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InfoQ Homepage News Keeping Go "Boring" in Go 1.21: How Google Grants Backward Compatibility

Keeping Go "Boring" in Go 1.21: How Google Grants Backward Compatibility

In a recent article, Google engineer Russ Cox detailed what Google does to make sure each new Go release honors Go's backward-compatibility guarantee. This includes generalizing GODEBUG in Go 1.21 to cover even subtle incompatibility cases.

Introduced in Go 1, Go's backward compatibility guarantee ensures all correct Go programs will continue to work with future releases of the language. As Cox explains, this goal entails two major efforts: checking that each API change does not break anything and extensive testing to catch subtler incompatibility cases.

While the idea of checking API changes to prevent any breaking change from entering a new release may sound obvious, Cox also describes a number of cases where testing is the way to go:

The most effective way to find unexpected incompatibilities is to run existing tests against the development version of the next Go release. We test the development version of Go against all of Google’s internal Go code on a rolling basis. When tests are passing, we install that commit as Google’s production Go toolchain.

The examples provided by Cox fall into a few distinct categories, including changing the precision of the time.Now() library function, output or input changes, and protocol changes. There are cases, though, where a breaking change is brought by an important new features that must make it into the language, such as HTTP/2 support in Go 1.6 or SHA1 deprecation in Go 1.18.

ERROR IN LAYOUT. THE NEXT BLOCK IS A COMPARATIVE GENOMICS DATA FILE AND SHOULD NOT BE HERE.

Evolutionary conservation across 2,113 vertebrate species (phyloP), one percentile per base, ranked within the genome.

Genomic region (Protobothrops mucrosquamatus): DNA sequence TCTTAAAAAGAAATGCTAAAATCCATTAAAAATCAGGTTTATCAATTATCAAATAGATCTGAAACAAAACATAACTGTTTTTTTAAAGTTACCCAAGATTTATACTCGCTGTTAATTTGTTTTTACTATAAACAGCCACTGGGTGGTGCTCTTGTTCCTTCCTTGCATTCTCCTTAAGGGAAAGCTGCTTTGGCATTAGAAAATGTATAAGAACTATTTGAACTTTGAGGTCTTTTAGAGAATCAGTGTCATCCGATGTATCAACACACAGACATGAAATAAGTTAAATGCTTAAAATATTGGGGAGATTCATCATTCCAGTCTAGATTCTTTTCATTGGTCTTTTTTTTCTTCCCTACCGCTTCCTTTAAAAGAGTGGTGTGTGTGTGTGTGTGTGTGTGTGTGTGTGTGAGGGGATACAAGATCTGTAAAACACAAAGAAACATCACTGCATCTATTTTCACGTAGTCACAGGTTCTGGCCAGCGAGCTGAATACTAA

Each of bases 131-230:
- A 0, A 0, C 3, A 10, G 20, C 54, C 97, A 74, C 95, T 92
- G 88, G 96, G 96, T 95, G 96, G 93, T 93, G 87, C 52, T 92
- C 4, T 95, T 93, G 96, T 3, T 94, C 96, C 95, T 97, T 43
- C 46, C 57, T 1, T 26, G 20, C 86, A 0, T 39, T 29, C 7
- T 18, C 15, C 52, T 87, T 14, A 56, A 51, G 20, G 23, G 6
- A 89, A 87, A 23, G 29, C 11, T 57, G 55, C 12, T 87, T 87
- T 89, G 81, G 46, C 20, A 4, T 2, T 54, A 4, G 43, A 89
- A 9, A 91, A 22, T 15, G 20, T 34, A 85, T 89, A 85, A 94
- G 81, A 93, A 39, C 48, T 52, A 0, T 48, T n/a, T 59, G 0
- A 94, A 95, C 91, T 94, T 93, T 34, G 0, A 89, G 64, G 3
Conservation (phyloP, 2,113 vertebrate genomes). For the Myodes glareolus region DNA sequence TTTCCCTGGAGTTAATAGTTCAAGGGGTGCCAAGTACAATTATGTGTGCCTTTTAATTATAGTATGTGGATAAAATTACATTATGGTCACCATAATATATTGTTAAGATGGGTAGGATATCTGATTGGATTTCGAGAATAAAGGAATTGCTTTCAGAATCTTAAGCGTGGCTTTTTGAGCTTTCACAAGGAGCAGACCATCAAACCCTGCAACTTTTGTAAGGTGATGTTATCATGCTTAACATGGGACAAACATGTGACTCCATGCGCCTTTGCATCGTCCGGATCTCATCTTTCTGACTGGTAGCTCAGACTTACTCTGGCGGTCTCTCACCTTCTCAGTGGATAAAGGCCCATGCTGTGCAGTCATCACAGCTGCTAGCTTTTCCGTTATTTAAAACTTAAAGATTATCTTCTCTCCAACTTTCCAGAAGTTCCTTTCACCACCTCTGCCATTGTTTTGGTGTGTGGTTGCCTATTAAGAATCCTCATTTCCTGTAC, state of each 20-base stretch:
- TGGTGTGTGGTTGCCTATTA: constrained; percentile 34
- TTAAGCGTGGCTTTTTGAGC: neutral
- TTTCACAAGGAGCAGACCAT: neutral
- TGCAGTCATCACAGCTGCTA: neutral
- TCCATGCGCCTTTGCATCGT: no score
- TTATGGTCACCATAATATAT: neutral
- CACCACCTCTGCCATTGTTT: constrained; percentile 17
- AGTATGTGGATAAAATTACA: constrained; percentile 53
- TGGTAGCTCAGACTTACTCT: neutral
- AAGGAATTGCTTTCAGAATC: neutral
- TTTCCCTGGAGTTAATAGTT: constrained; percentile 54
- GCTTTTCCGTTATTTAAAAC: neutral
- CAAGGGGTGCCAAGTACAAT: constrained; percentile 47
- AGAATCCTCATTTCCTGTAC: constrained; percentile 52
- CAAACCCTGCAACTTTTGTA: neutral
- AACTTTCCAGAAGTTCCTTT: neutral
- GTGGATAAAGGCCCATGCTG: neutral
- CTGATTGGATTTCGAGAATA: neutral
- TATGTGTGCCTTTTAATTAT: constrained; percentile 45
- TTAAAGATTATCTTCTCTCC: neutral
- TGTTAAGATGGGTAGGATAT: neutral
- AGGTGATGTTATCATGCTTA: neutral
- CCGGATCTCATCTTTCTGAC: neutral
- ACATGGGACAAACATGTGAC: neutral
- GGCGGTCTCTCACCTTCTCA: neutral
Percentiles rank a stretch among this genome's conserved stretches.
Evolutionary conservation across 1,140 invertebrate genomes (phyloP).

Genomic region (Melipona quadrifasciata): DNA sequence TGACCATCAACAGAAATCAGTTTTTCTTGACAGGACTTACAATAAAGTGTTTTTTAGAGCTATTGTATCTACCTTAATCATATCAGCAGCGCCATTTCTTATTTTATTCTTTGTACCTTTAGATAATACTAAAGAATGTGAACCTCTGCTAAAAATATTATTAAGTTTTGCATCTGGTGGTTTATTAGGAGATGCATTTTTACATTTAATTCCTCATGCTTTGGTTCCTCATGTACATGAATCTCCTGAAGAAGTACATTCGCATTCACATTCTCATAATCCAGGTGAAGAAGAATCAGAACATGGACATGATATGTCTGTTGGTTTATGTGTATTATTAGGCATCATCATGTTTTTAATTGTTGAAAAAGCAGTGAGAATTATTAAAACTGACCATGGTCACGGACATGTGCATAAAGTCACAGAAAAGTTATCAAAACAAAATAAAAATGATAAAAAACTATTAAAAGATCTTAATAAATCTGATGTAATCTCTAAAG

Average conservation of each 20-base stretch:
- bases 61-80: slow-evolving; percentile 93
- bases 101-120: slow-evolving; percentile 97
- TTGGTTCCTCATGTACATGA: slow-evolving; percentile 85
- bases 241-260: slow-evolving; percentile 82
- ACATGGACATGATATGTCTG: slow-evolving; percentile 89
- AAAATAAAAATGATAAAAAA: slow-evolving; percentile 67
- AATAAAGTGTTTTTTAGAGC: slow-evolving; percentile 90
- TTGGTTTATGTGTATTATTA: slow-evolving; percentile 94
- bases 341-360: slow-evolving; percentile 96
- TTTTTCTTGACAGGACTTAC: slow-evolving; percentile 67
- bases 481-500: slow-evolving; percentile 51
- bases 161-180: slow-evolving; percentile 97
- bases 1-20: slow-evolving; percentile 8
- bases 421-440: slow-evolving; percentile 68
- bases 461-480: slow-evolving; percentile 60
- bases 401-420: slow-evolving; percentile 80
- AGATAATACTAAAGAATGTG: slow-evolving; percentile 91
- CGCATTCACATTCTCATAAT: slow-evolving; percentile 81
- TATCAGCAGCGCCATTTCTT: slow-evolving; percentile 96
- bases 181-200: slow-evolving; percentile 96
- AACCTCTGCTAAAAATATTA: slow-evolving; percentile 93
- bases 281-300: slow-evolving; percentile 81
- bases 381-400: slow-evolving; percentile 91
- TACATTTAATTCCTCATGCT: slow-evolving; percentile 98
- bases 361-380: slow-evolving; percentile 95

To handle this kind of cases, Go provided a specific feature in release 1.6, the GODEBUG environment variable, which could be used to disable HTTP/2 for specific modules. In Go 1.21, Cox says, the GODEBUG mechanism has been extended and formalized.

Instead of using an environment variable, Go 1.21 uses a go:debug setting that can be specified in a package's main. This works in combination with the Go version listed in a module's go.mod file, so that each given Go version will have a default behavior that ensures compatibility on a feature-by-feature basis, while go:debug may be used to override it. For example, given that Go 1.21 changes panic(nil) behavior, developers may want to upgrade their toolchain to Go 1.21 but keep the old behavior. This is possible by overriding the version-specific go:debug setting by using:

//go:debug panicnil=1 

According to Cox, this lets every new version of Go be the best implementation of older versions, fixing bugs while preserving backward-compatibility even in the face of important breaking changes.

Cox's article spun quite an interesting conversation on Hacker News, mostly on the relative merit of granting backwards compatibility in a language, versus introducing a new non-backward compatible version, as it happened in Python when going from Python 2 to Python 3; and comparing the approach taken by Go versus those taken by Java, C++, and .NT languages.

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